The Effect of Hot-Cold Applications on Patellar Tendon to Torque-Time Parameters
1Sports Medicine Department, Isparta City Hospital, Isparta, Turkey
2Sports Medicine Department, Faculty of Medicine, Süleyman Demirel University, Isparta, Turkey
3Sports Medicine Department, Dr. Ersin Arslan Education and Research Hospital, Gaziantep, Turkey
Keywords: Patellar ligament, cold-hot application, thermography, isokinetic strength.
Objective: Therapeutic use of thermal agents such as hot-cold is common in clinical practice and rehabilitation applications. Changes in tissue temperature create a therapeutic effect by making alterations in metabolism, neurotransmission, hemodynamics and mechanical properties. In this study, the effects of hot-cold applications on patellar tendon to torque-time parameters were investigated.
Materials and Methods: 30 healthy individuals (16 males, 14 females) at the age of 18-30 years were participated to the study. Participants' demographic characteristics were recorded, body weight and height measurements were performed, and Tegner activity scores were noted. Hot and cold applications have been applied to the participants with 48 hours of interval.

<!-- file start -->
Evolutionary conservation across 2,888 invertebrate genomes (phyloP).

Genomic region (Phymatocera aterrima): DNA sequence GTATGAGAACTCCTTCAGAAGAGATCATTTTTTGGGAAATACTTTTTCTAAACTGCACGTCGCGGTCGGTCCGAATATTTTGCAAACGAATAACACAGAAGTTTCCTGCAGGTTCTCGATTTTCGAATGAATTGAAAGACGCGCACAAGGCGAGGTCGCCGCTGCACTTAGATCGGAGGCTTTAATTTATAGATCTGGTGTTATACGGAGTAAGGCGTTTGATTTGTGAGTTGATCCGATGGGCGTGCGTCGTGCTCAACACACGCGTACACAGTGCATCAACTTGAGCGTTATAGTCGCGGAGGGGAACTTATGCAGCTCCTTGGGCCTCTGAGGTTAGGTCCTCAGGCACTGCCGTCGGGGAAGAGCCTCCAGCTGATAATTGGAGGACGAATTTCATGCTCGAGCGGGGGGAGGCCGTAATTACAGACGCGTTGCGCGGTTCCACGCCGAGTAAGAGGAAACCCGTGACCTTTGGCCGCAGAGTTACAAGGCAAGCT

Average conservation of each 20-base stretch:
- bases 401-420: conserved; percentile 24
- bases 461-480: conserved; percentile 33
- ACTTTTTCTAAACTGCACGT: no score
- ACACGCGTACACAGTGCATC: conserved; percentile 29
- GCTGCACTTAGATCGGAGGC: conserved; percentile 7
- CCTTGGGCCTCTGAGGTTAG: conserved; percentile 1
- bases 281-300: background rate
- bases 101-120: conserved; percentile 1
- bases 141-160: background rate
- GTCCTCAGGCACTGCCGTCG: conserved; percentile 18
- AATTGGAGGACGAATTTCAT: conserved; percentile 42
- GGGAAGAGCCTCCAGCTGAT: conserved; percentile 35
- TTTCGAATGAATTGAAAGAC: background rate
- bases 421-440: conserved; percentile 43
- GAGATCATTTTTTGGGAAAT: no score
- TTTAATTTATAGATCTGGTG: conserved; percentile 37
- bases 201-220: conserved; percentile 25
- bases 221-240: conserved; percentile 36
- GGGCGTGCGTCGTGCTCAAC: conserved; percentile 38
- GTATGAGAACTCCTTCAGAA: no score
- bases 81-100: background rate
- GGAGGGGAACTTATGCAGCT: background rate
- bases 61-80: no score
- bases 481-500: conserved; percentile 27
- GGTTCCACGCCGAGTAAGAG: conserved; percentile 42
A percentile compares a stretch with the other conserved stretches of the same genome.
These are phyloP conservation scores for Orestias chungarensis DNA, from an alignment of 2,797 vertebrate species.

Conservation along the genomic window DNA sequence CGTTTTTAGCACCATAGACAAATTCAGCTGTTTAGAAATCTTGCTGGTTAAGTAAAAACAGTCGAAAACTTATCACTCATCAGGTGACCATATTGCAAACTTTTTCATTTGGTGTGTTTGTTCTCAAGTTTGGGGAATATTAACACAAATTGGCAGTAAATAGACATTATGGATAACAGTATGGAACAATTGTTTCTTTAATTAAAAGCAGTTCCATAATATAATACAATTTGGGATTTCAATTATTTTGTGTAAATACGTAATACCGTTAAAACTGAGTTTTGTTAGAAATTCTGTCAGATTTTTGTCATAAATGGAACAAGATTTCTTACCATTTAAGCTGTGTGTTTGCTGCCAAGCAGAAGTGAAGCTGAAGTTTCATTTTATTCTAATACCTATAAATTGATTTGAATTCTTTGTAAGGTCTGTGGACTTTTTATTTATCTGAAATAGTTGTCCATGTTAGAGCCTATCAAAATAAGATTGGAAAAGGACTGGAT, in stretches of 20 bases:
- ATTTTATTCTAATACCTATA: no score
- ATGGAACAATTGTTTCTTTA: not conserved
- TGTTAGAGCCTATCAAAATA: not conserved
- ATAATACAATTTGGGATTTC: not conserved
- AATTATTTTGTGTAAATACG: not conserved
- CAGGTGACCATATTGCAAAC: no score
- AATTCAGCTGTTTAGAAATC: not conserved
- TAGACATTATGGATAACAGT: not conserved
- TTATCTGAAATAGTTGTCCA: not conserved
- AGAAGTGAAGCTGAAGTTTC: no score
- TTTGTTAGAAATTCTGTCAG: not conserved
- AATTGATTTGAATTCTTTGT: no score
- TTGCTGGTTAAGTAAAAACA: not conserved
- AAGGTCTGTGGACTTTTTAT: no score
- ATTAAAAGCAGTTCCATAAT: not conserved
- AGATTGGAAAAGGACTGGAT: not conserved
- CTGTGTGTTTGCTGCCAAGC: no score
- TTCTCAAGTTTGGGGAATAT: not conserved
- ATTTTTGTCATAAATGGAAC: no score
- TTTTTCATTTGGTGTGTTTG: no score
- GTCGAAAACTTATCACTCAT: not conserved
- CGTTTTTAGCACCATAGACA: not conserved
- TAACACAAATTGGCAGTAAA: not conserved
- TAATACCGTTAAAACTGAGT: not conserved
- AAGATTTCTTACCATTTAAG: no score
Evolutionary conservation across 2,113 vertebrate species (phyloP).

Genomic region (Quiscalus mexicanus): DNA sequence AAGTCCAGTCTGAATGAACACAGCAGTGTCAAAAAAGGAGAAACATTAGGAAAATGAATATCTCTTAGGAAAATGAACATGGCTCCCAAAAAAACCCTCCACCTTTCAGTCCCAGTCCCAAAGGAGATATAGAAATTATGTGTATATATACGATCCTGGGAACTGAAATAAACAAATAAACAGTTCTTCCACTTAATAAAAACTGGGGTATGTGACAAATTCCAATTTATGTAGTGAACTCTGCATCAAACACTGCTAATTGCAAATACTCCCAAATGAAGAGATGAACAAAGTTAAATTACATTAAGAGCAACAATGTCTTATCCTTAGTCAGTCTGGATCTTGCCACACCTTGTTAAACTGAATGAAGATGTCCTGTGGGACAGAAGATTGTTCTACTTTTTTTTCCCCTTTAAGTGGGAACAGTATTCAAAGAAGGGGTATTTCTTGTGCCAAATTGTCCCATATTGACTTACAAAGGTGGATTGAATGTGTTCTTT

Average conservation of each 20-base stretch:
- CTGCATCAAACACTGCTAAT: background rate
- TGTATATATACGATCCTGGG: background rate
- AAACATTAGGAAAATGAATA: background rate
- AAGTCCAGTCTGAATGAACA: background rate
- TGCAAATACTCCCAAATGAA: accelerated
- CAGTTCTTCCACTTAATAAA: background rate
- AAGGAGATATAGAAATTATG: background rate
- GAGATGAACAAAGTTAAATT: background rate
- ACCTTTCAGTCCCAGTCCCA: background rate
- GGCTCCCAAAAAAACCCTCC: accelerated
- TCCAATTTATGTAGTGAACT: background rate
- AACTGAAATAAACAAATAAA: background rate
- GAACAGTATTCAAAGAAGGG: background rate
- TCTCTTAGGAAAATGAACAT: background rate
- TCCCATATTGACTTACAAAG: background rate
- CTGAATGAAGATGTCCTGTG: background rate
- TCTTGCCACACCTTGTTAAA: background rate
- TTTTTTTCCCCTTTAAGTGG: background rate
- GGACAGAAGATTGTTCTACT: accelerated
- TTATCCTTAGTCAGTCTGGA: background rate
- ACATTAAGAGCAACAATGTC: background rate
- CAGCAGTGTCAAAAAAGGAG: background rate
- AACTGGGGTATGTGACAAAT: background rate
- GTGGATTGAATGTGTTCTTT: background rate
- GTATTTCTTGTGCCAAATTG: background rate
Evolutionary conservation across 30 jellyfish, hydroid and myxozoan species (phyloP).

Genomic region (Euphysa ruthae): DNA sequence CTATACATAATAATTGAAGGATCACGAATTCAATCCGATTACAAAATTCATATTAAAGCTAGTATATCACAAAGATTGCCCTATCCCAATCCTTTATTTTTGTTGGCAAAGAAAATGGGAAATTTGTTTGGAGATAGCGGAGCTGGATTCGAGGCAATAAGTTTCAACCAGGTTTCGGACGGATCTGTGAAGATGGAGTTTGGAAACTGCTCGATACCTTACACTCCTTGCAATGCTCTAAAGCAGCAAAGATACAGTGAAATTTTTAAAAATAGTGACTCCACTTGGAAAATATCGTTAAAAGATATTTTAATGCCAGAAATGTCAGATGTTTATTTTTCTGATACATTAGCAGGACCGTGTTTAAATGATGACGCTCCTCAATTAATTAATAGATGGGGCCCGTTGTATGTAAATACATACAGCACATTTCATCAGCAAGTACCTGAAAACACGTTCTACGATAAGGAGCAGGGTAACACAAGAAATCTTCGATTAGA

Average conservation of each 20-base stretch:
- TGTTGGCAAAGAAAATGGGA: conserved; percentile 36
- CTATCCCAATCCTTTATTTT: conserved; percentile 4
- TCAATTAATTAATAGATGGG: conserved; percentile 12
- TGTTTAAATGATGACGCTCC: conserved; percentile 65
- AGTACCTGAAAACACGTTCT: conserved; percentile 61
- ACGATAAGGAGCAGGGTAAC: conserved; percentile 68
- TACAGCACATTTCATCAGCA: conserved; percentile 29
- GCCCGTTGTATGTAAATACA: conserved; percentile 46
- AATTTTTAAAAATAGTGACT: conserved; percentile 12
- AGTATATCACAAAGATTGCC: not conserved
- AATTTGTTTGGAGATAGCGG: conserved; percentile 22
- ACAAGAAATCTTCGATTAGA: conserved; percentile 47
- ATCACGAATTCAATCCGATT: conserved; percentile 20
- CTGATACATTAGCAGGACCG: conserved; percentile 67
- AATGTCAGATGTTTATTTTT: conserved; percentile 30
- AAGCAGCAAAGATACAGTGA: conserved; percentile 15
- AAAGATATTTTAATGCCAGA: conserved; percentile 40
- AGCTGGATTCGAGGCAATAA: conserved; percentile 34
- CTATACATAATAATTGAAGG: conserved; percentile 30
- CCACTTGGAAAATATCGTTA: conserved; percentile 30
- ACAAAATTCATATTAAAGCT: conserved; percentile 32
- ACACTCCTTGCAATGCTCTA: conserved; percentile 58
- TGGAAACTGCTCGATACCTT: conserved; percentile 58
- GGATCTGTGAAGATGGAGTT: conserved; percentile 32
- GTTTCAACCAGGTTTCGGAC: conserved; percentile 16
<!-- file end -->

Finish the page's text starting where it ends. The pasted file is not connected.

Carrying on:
Following 5 minutes of submaximal warming exercise in cycle ergometer, patellar tendon temperatures were measured with infrared thermometer and thermal camera. Isokinetic strength tests (concentric mode at 60°/second and 180°/second) were performed. Hot or cold applications were performed on patellar tendon for 30 minutes. The submaximal warm-up exercise repeated following the application, temperature measurements and isokinetic tests were performed again. All tests were performed on dominant lower extremity of the participants.
Results: Statistically significant results were obtained both at infrared thermometer (p<0.001) and also at thermal camera measurements (p<0.001) in the pre-post cooling and heating temperature evaluations.
Time to peak torque and rate of peak torque development were similar in pre and post cold measurements (p >0.05), whereas time to peak torque was significantly lower (p<0.05) and significant increase in rate of peak torque development (p<0.01) has been determined following hot application.
Conclusion: Heat application on patellar tendon may improve athletic performances that require explosive force. There is need for more comprehensive studies to validate the findings obtained by this study.
Cite this article as: Atalay YB, Unal AM, Ogul A, et al. The effect of hot-cold applications on patellar tendon to torque-time parameters. Turk J Sports Med. 2018;53(4):152-9.